Who is at Fault for My San Diego Car Accident?

Car accidents in California fall under tort law, which governs the relationships between people. If someone harms you, tort law will determine whether they are liable for the injury and owe you compensation.

If another party is responsible for causing your car accident, they will likely be liable for your damages. But how does the law determine fault? Mission Personal Injury Lawyers answers this question below. Contact our law offices today at (619) 777-5555 for a personal free initial consultation.

How Mission Personal Injury Lawyers Can Help After an Accident in San Diego

How Mission Personal Injury Lawyers Can Help After an Accident in San Diego

Mission Personal Injury Lawyers has fought for the rights of injured San Diegans since 2010. Our San Diego car accident lawyers have a 99% success rate and have recovered tens of millions of dollars in injury compensation for the firm’s clients.

When you hire us, you can expect us to:

  • Investigate your car accident and gather evidence of the other party’s fault
  • Calculate the value of your claim
  • Work with leading experts to strengthen your claim if necessary
  • Handle communications and negotiations 
  • Take your case to court to protect your rights

Injuries that are the result of a car accident can cause you to incur significant medical expenses and suffer substantial income losses. Contact Mission Personal Injury Lawyers for a free consultation to discuss the injury compensation that you may be entitled to.

How Common Are San Diego Car Accidents?

For its size, the city of San Diego has a relatively low number of car accidents. According to the California Office of Traffic Safety, San Diego had 5,578 car accidents that caused an injury or death in one recent year, placing the city in 12th place among California’s 15 largest cities.

Still, this does not necessarily represent the frequency of San Diego car accidents involving fault. According to statistics, those 5,578 included 617 pedestrian accidents and 356 bicycle accidents, and also included approximately 1,500 single-vehicle accidents. 

Therefore, San Diego had roughly 3,100 car accidents, truck accidents, and motorcycle accidents, where fault was at issue.

Overview of Determining Fault for a San Diego Car Accident

Car accidents in California fall under tort law, which imposes three types of liability:

Strict Liability

Strict liability applies to specific situations, including when a party releases products into the stream of commerce. For example, when a business releases a car with a defective airbag inflator, that company will be at fault for any resulting injuries or deaths.

Intentional Torts

Intentional torts occur when someone intends to perform an action that results in harm. In an aggressive driving case, for example, a driver may deliberately bump another vehicle. Even if the driver did not intend consequences such as injury or death, the driver would still be at fault for the accident.

Negligent Torts

Negligent torts transpire when someone breaches a legal duty owed to someone else. In the case of traffic accidents, every driver must drive with reasonable care. When a driver fails to meet that standard, they are at fault for any injuries or deaths resulting from an accident they’re involved in.

3 Scenarios for Fault

Regardless of the legal theory that underlies the case, you could end up with three scenarios of fault in an accident:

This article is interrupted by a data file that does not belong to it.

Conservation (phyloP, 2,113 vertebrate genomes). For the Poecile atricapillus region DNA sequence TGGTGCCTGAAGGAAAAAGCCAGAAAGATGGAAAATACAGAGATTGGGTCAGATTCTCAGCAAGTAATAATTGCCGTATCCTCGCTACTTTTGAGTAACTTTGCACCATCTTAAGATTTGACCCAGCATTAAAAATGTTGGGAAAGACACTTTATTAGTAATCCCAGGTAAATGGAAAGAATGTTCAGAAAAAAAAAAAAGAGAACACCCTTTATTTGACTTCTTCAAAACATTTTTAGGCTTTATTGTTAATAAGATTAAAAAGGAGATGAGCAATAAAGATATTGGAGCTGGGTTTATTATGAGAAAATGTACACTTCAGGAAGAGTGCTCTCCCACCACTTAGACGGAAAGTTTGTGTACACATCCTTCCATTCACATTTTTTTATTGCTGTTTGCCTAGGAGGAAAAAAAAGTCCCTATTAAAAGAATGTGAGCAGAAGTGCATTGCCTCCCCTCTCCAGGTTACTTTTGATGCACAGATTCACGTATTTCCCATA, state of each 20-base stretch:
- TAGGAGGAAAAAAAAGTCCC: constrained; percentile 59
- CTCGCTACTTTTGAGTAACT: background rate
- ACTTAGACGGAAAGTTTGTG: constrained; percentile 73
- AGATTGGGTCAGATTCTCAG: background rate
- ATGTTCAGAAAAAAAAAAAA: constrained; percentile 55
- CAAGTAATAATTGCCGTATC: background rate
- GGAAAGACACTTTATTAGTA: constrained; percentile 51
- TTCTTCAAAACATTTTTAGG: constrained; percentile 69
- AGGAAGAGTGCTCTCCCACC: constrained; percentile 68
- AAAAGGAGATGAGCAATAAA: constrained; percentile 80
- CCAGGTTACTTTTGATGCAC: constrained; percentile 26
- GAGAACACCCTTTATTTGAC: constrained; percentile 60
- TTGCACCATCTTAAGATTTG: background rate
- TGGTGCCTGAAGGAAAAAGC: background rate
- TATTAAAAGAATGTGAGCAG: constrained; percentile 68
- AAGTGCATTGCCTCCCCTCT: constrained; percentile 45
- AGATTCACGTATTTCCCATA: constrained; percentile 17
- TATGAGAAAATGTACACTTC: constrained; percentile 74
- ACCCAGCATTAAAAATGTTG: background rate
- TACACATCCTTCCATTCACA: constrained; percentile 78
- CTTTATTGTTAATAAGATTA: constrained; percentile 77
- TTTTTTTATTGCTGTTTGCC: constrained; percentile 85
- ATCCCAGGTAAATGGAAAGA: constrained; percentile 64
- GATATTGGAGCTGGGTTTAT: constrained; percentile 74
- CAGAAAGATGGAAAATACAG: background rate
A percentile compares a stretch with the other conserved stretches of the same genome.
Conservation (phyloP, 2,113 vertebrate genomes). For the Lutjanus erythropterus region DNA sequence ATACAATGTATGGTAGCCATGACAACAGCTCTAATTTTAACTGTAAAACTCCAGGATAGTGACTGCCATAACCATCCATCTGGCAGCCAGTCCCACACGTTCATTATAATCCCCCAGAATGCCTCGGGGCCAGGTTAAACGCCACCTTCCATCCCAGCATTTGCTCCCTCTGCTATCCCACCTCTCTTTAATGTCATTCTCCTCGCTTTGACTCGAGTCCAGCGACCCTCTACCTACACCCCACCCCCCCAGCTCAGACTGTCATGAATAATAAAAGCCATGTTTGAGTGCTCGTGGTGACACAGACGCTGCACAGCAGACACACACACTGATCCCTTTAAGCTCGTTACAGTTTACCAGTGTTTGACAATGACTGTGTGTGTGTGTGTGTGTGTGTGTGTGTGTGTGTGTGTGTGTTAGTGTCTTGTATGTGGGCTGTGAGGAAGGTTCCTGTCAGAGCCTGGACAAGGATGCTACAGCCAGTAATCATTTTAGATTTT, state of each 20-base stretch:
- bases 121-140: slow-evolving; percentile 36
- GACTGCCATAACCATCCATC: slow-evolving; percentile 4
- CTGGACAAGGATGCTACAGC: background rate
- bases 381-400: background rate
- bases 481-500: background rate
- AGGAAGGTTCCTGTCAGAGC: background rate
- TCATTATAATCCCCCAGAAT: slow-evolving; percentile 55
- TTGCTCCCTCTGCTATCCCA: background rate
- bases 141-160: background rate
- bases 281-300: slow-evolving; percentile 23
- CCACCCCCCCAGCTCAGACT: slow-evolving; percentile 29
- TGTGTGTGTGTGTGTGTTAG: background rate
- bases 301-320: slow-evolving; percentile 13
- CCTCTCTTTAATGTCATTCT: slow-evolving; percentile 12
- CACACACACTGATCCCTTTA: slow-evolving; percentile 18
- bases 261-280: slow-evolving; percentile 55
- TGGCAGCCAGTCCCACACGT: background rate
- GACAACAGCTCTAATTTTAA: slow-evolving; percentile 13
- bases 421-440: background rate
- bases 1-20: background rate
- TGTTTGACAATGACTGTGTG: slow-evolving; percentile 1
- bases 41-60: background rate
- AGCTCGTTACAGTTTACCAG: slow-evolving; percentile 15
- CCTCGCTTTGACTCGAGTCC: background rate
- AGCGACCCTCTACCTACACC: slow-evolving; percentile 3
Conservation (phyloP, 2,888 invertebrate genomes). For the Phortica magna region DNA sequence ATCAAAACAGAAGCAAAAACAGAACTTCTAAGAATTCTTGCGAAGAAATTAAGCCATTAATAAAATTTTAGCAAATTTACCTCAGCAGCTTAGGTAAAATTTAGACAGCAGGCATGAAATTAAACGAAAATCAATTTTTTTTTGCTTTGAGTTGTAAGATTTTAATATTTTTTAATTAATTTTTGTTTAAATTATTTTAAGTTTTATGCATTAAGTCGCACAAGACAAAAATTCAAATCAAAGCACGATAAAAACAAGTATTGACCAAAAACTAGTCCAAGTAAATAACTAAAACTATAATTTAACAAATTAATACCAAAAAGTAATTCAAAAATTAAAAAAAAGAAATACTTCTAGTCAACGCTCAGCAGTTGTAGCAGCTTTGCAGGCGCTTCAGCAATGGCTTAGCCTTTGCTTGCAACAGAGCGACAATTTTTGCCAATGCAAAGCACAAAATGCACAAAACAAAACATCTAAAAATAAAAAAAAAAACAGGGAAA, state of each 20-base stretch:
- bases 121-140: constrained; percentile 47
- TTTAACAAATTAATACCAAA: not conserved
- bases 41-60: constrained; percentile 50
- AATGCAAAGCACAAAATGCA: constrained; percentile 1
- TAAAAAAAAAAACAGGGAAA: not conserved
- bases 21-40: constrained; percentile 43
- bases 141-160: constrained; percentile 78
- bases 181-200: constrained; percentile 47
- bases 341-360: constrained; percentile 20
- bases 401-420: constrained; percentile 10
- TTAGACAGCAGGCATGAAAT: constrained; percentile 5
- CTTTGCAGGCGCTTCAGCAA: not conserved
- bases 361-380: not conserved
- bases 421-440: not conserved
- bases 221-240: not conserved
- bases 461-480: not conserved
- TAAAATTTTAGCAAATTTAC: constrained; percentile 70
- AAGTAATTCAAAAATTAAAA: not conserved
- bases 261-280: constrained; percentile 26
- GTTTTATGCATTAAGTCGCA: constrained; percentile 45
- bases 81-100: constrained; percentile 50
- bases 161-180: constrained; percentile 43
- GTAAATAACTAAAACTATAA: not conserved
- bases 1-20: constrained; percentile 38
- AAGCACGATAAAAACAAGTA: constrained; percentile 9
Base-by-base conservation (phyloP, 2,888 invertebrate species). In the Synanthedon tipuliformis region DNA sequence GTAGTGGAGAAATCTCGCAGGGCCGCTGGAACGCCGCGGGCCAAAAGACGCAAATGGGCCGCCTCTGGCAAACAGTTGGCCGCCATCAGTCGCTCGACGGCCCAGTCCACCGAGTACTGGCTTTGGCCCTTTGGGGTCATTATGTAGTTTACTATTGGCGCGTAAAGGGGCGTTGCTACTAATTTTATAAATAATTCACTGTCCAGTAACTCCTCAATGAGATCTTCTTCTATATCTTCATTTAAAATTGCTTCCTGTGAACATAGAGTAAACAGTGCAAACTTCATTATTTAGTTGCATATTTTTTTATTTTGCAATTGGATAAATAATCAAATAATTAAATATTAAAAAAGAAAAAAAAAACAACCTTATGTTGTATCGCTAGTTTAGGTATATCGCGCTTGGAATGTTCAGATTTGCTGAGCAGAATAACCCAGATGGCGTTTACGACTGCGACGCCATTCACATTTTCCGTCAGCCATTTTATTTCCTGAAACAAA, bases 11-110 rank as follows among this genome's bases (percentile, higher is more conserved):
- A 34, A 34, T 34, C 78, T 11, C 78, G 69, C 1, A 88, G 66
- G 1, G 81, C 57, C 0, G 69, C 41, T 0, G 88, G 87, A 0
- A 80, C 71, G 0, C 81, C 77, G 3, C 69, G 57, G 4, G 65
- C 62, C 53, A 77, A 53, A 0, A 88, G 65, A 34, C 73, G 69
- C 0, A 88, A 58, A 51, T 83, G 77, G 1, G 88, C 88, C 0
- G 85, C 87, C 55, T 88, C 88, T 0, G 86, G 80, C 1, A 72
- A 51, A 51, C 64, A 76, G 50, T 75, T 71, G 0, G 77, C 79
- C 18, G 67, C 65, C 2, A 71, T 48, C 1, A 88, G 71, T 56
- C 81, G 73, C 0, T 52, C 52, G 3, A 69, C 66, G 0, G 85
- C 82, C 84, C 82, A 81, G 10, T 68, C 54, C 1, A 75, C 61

No Driver Is at Fault

Accidents happen where neither driver involved is at fault for the resulting damages. None of the drivers intended to hit any other vehicle, and they each acted with reasonable care.

Some situations where no driver is at fault include accidents caused by:

  • A damaged or slick road where no driver had a reasonable opportunity to avoid an accident
  • Weather conditions where every driver drove with reasonable prudence
  • A vehicle breakdown that no driver could have reasonably anticipated or avoided

With the third situation, in particular, another party might be at fault for the accident, such as:

  • Auto manufacturers
  • Auto parts suppliers
  • Repair shops

If your car had a defective part or was repaired negligently, you might have a claim to file against one of these parties.

One Driver Is at Fault

One driver could be at fault if they were the only driver who acted intentionally or negligently, causing the accident. Some examples of driver behaviors that can expose a driver to liability include:

Under a doctrine called negligence per se, a driver usually bears liability if they broke a traffic law that directly caused the crash.

Multiple Drivers Are at Fault

Multiple drivers could share the fault for an accident if they each contributed to the cause of that accident.

California uses a legal doctrine called pure comparative negligence, under which every person bears liability for their share of the accident’s cause.

For example, suppose that a claims adjuster or jury were to find you 30% at fault for an accident and the other driver was 70% at fault. You’d get 70% of your damages paid back to you (100% minus your 30% share of the fault), while the other driver would receive back 30% of their damages (100% minus their 70% share of the fault).

Schedule a Free Consultation with Our San Diego Car Accident Lawyers

Analyzing the fault for a San Diego car accident can require legal knowledge and experience. To discuss your car accident and who may bear fault for it, contact Mission Personal Injury Lawyers for a free consultation. Our San Diego car accident lawyers are here to help.

Common Car Accident Claims We Cover

Our law firm handles all types of car accident cases involving:

San Diego Car Accident Resources